john lennon week Archives - The Jose Vilson

john lennon week

Whatever Gets You Through The Night

by Jose Vilson on October 7, 2010

in Jose

John Lennon, People For Peace

You wanna know what’s funny? That one video everyone’s cycling around with a guy who’s dead asleep on the train and bangs his head against the seat, only to wake up startled and cognizant of some jerk filming him the entire time. Hilarious, even. Or so that’s what many in my social network believe. Pardon my empathy, but I’ve had to try and wake up guys like this because they were halfway comatose getting to work. I don’t want to make grand assumptions, but if my assumptions are correct, then this is horrible. One of these men I tried to wake up actually didn’t wake up after a few minutes of shaking, and that shook me for the rest of the day.

Then you read their stories of 12-hour days, no health benefits, and seven-day work weeks (or else), and the camera person might want to consider their ostensible privilege for having a camera phone to film this guy with.

You know what else is funny? Lou Dobbs’ latest story about immigration. Not one he’s reported, but one he’s the subject of. What happens with guys like him often is that they get caught in a self-defeating lie while they’re pontificating on the matters that make them the most money, even if they don’t believe in what they’re saying at all? All that bigotry, ultra-conservative, racist heady talk, and he gets caught with his house full of the very people he’s shown so much disdain for on his previous show. I wouldn’t cast a stone in a glass house, built on the backs of undocumented labor.

Then again, it actually makes sense because it’s aligned to the policies of corporate America. Simple procedure, really: bring people in from a country that doesn’t see the kind of money American workers make, treat them like dirt and keep them working until they’re hurt or they unionize, tell the world they’re the lowest rung of American society, implicitly change the opinions of American citizen workers by putting them in direct competition with people who know their rights in this country, complicate it by throwing in race and sex, and the formula works itself out pretty well.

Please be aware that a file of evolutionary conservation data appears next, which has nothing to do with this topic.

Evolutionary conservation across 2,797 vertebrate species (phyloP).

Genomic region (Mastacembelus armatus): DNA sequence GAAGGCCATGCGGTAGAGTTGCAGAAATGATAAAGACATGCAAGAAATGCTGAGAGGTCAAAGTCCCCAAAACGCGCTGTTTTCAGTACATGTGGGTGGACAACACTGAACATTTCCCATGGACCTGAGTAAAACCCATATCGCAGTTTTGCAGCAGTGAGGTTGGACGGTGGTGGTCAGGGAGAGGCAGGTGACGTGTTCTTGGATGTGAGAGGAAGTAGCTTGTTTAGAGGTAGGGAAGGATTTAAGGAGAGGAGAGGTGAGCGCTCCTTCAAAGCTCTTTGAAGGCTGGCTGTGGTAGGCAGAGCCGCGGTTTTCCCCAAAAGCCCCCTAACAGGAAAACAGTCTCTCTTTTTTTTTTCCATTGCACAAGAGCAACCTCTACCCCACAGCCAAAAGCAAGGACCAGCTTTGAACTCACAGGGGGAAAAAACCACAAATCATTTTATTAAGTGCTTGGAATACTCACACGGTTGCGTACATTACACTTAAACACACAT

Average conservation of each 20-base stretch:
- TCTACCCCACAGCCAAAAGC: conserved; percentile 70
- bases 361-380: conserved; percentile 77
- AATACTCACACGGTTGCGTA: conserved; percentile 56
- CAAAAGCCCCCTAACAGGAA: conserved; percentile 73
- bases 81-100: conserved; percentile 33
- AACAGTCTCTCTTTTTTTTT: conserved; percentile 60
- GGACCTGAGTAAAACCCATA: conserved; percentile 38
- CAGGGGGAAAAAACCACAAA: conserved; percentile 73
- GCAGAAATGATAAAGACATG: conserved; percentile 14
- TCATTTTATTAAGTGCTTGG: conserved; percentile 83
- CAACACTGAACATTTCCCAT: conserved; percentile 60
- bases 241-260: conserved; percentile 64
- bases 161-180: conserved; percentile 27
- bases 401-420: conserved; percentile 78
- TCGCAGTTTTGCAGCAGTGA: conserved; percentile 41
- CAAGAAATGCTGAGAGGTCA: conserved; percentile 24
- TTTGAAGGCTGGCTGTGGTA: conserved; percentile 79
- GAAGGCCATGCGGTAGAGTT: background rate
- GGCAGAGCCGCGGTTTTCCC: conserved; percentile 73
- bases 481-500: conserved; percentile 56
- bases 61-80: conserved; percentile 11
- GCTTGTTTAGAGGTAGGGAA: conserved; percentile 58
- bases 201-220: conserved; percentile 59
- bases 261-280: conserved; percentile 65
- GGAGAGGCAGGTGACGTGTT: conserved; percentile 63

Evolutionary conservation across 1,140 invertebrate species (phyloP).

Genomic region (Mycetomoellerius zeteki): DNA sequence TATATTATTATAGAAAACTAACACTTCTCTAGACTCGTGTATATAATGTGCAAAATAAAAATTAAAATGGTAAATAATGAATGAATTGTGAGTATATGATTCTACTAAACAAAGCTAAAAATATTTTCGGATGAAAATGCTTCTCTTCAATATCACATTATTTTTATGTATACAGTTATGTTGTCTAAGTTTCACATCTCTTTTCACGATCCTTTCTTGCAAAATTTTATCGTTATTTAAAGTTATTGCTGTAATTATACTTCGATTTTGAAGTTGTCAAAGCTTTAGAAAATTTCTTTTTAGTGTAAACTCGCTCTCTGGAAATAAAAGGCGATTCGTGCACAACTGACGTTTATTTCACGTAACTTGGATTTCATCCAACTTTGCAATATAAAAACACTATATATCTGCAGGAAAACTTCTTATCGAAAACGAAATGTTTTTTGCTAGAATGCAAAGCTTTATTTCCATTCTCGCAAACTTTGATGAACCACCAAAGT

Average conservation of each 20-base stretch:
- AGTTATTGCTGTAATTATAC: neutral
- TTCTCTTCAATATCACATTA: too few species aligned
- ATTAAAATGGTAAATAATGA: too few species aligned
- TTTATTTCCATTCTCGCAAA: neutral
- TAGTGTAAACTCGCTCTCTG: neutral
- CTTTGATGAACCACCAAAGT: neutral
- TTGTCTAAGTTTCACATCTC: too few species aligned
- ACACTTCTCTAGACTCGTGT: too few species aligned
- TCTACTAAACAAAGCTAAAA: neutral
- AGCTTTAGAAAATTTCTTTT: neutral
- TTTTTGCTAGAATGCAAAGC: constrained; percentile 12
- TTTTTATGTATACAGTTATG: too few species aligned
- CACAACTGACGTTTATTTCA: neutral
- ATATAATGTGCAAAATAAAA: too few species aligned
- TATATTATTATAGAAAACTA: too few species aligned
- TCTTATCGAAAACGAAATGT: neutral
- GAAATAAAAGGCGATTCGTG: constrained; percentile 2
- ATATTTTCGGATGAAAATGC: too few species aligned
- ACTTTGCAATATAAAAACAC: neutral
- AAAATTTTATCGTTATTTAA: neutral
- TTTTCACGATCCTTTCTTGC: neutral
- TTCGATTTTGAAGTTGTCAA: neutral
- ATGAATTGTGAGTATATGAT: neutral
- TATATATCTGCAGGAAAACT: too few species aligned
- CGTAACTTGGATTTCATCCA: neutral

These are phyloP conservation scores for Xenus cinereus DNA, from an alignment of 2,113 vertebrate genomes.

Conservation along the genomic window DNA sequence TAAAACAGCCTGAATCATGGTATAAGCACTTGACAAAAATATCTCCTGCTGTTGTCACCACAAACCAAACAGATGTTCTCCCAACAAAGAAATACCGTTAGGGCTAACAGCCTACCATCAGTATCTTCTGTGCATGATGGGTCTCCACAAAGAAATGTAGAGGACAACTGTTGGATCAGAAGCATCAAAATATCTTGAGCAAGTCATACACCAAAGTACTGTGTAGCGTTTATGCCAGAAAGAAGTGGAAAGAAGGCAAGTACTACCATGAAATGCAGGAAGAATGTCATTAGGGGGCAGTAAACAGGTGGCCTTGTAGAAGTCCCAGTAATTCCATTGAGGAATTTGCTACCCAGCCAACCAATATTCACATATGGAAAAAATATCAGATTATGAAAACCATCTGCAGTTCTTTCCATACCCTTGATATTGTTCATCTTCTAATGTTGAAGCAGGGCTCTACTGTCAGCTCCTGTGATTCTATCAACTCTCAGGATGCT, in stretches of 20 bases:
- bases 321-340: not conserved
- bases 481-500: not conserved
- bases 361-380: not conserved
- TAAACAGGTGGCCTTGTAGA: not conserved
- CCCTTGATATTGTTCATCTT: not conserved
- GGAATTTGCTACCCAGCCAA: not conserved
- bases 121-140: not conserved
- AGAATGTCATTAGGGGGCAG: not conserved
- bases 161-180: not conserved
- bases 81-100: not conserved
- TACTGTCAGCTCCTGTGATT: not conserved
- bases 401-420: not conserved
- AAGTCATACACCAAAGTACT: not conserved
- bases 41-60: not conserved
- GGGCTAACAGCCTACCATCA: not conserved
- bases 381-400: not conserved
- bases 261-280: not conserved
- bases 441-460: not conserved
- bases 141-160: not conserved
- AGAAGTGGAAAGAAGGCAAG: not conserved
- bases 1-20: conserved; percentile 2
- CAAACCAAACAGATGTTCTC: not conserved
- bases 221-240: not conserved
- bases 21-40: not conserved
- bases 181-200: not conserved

This sort of situation makes it possible for people who want a funny little 30-second YouTube clip to use a man like him.

Whatever gets the camera person through the night. Because chances are, this guy didn’t.

Jose, who wishes John Lennon a happy 70th birthday this Saturday …

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Mind Games, and How Unions Can Win Them

by Jose Vilson on October 5, 2010

in Jose

John Lennon, Yoko Ono

I purposefully watched as commenter after commenter discussed the role of unions in the future of schools in this blog; the difference between saying a union would file a grievance against its own members and saying a union files a grievance against its administration for making a teacher work later flared a virtual town hall with some of the best edubloggers I know, who all in turn wrote about their experience in their blogs. Needless to say, it was a lot of great reading (check here, here, and here for example).

But it also made me think about the union’s own battle with rhetoric, within and outside its ranks. I was watching a show recently where a political analyst broke down the language that has made liberals in our government look weak and wavering in the face of the no-compromise obstinacy of the conservatives. We as teachers face some of the same. For instance, check this:

“We need to fire bad teachers.”

On the surface, who would disagree with that? Bad teachers have a special place in Dante’s Inferno with the panderers and the traitors. Except that they don’t. Frankly, many of them are well-meaning people who a) didn’t know what they were getting into, b) were never trained properly at their teacher colleges, or c) have been burnt out by a system that preaches change constantly and never really does. This idea of “bad teachers” is further complicated by the fact that only 10% of all teachers nationwide get rated as “unsatisfactory” by their administrators. Tests haven’t been the answer either, since too many of them have been shown as an ineffective way of teacher evaluation.

“The unions [insert verb here] teachers.”